If peripheral countries want to give something substantial to the world, they must do so without refueling historical forms of expansionism.
Peripheral countries are ones that have been oppressed and exploited by other countries: Anglo-Saxon countries, Western Europe, but also Russia and China. Peripheries include countries in Latin America, Africa, Asia and the former Soviet Union (such as my homeland, Poland).
People inhabiting peripheral countries often take their peripherality as a sign of bad luck. But if instead they actively embraced being peripheral, they could turn their bad luck into good.
A region of the world that decides to embrace its peripherality — to which it at first resigned itself because of unequal relations of power — has already eradicated the desire for material, coercive expansion into other territories. I cannot consistently claim that a country is peripheral while also claiming that it is destined to be the biggest empire in the world, or even in the region.
Yet, if a peripheral country decides it will not pursue forcible expansion, it is at risk of being marginalized further by those countries or political forces who are willing to continue their forcible expansions. It might continue being exploited by its neighbors or colonizers, or maintain a low status in the global supply chain.
The peripheries have — unfortunately or not — no choice but to show they can contribute to humanity. At the same time, as they understand more and more the evils that happened to them, they cannot pursue this development through coercive expansion.
We saw that those who determined world history the most did so not through kind contribution of their cultural inventions but through material domination and expansion. Hence, for peripheries to develop, they must invent ways of developing like no one else in history.
When those with a colonial mindset claim that the peripheral regions have no history, I am outraged by the ill intentions behind such a statement, but not by the statement itself. Given the profundity of the work that awaits the peripheries, their future will overshadow anything that has happened in their past — not in the sense it will be forgotten, but because it will seem like infancy, moving from history to prehistory.
The most important kind of work for the peripheries lies in the realm of cultural creation — which, first and foremost, includes developing new ways of thinking and living in the postcolonial, post-imperialist, postmodern stage of history. The center and the peripheries are prone to a sense of meaninglessness of the world — a side effect of the technological and scientific progress that has occurred. People in the peripheries are most ready to approach thoughtfully such side effects of this progress because it is easier for them to see how artificial some aspects of the progress were, given they were not developed by but forced upon the peripheries.
Part of this work should be an extraction of inspirations from the peripheries’ pasts. But what should be inspiring is not the general experience of subjection, but something much less obvious.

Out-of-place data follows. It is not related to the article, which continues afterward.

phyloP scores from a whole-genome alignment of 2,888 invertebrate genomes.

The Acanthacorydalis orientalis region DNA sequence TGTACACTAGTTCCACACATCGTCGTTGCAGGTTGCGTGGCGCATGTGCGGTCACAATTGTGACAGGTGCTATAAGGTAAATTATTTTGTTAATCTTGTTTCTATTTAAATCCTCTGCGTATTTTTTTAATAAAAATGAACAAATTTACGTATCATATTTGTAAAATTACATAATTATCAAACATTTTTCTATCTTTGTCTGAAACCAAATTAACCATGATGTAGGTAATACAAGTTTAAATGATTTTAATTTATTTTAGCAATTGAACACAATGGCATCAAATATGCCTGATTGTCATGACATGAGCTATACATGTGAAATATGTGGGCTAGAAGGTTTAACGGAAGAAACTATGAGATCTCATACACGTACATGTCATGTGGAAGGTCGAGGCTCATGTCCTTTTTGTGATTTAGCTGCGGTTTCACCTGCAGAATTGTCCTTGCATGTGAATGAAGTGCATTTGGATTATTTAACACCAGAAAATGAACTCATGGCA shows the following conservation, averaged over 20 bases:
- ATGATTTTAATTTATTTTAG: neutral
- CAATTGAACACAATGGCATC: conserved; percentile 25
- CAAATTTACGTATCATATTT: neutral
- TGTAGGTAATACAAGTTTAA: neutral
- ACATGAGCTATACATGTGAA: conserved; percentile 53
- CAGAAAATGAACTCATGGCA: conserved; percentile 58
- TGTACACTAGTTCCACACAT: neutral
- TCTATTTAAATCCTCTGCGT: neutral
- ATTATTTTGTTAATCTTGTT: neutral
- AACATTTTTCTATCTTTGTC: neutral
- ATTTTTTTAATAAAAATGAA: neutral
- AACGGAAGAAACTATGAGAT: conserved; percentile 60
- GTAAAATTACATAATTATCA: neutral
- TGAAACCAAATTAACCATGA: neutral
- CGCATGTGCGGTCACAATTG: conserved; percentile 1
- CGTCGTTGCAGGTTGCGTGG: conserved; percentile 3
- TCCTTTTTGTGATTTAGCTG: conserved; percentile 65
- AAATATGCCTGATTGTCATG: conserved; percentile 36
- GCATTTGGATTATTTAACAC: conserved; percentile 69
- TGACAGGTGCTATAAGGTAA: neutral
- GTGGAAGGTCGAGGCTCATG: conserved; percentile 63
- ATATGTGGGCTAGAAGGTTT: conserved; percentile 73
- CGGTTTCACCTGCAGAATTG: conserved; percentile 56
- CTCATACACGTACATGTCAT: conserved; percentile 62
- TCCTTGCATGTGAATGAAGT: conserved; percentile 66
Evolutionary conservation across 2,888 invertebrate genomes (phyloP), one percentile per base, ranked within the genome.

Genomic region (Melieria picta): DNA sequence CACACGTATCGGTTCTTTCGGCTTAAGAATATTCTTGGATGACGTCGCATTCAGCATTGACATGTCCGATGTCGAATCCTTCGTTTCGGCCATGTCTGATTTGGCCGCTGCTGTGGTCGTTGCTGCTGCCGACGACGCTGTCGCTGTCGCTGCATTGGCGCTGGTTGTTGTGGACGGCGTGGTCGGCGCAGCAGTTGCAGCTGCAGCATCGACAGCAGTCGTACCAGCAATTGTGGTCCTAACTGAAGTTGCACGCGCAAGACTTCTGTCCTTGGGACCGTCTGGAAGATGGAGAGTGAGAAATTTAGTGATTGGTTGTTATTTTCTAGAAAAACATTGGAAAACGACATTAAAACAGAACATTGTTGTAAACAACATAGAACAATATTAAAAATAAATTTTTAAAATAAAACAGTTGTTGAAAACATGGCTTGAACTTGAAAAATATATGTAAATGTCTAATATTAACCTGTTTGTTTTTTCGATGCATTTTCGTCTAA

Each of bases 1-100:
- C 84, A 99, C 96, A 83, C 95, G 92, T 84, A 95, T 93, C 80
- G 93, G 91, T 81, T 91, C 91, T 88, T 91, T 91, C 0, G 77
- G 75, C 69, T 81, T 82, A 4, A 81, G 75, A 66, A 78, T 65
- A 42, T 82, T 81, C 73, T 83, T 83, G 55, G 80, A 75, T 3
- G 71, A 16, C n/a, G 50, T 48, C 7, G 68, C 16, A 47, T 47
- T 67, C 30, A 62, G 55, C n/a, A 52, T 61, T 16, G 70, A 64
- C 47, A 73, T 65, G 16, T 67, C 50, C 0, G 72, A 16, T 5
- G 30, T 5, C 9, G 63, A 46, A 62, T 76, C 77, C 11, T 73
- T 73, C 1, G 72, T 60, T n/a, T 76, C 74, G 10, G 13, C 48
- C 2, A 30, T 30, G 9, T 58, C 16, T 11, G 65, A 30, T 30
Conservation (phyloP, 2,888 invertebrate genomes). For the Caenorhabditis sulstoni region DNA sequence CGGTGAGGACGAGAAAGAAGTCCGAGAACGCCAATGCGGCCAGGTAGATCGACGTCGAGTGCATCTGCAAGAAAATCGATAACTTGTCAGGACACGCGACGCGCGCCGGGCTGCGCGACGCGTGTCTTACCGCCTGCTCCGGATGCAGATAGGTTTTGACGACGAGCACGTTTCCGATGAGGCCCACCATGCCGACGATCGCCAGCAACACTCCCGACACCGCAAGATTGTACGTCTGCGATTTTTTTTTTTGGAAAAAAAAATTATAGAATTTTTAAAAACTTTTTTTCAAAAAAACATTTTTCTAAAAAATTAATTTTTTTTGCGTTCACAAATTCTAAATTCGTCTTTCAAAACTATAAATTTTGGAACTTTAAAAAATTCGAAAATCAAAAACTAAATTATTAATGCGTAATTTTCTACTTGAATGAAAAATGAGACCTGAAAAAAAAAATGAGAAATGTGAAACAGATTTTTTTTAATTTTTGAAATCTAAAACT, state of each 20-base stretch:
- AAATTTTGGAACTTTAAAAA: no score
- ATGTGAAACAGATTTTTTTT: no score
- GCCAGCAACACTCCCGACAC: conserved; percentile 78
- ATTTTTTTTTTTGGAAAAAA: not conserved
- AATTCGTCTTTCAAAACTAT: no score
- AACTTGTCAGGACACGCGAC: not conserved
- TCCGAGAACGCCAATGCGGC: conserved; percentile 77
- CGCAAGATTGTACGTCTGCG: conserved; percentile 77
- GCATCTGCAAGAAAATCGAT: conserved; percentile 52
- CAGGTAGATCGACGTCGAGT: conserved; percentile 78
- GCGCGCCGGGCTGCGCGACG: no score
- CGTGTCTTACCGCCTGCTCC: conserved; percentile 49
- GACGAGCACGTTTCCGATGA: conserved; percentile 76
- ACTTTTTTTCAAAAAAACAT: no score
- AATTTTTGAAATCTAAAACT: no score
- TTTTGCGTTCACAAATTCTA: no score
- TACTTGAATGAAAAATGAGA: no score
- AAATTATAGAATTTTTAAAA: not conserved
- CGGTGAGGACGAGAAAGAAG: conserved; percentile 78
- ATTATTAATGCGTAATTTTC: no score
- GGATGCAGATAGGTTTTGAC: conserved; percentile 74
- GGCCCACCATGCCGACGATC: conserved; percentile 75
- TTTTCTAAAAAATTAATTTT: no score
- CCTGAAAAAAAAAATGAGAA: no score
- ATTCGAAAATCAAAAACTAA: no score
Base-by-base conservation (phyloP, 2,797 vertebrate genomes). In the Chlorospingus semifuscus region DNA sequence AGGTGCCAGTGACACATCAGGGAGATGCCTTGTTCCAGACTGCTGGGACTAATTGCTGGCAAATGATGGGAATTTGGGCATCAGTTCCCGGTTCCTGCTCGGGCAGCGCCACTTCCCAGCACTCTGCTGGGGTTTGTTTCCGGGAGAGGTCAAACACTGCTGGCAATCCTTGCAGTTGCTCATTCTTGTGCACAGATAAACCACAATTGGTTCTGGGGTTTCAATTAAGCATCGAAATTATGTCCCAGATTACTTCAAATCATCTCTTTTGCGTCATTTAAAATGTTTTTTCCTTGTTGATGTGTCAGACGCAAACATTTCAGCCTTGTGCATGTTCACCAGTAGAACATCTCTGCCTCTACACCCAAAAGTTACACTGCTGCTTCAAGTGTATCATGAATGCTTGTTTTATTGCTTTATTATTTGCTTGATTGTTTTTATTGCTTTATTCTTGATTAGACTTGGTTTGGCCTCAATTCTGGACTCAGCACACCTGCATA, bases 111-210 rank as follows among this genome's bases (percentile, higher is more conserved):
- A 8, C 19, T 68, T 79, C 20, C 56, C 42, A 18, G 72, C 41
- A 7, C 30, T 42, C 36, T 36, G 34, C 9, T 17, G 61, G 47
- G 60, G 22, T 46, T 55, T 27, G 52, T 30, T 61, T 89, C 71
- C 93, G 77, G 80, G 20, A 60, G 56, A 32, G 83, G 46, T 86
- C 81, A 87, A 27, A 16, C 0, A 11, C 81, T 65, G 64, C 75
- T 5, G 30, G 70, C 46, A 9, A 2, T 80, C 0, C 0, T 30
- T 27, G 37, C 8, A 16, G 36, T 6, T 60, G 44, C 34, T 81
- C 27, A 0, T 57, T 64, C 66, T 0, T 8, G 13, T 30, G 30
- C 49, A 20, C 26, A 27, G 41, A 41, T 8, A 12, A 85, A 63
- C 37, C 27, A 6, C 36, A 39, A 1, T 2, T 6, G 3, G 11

Take Poland, the periphery from which I come. At the end of the 18th century it was conquered by three empires. For over a century it constituted Prussia’s, Russia’s and Austro-Hungary’s periphery, and was treated accordingly. In the aftermath of the First World War, Poland gained independence as a nation-state — but not for long, as it was completely conquered by Germany and Russia and dissociated within a single month in 1939. After the Second World War it was established again, but as a state quasi-colonized by Russia. This period ended in the 1990s, when my generation was born. Such a history of victimhood might be vaguely impressive, but in truth it is a lack of history, something rather meaningless to the wider world because it lacks inspiring power for the future.
Instead, in expressing the past of the peripheral countries, we should focus on the individual cases of great inventiveness that anticipated the very work that awaits the peripheral countries. In Poland, my generation was especially influenced by progressive statesmen like Tadeusz Kościuszko (who is also important in U.S. history), and yet more so by progressive Polish philosophers such as August Cieszkowski. Such figures were in a way already seeking reasons to understand why the postcolonial future must come and in many ways acted as if it were about to come.
For instance, in the 1830s, Cieszkowski amended the bases of Hegel’s philosophy of history. Hegel established in his thought that the modern person can see for the first time in history that all of human history was the history of progress. Given such a thesis, Cieszkowski criticized Hegel for not theorizing enough about the shape of the future.
Cieszkowski thought it follows necessarily from Hegel’s philosophy that the future stage of history would be essentially what we now call the postcolonial world. It was perhaps easier for Cieszkowski to imagine such a tendency than for Hegel, since the former was part not of the center of the world, but rather of the exploited periphery.
The thesis we can extract from Cieszkowski’s thought — that the future stage of history will belong to the peripheries — can be expanded to also include all the various groups of people that were historically denied dignity in the center of the world, in the modern empires. In this sense, the whole territory of the world, and not merely a select few, can actively partake in shaping the new, postcolonial stage of history.
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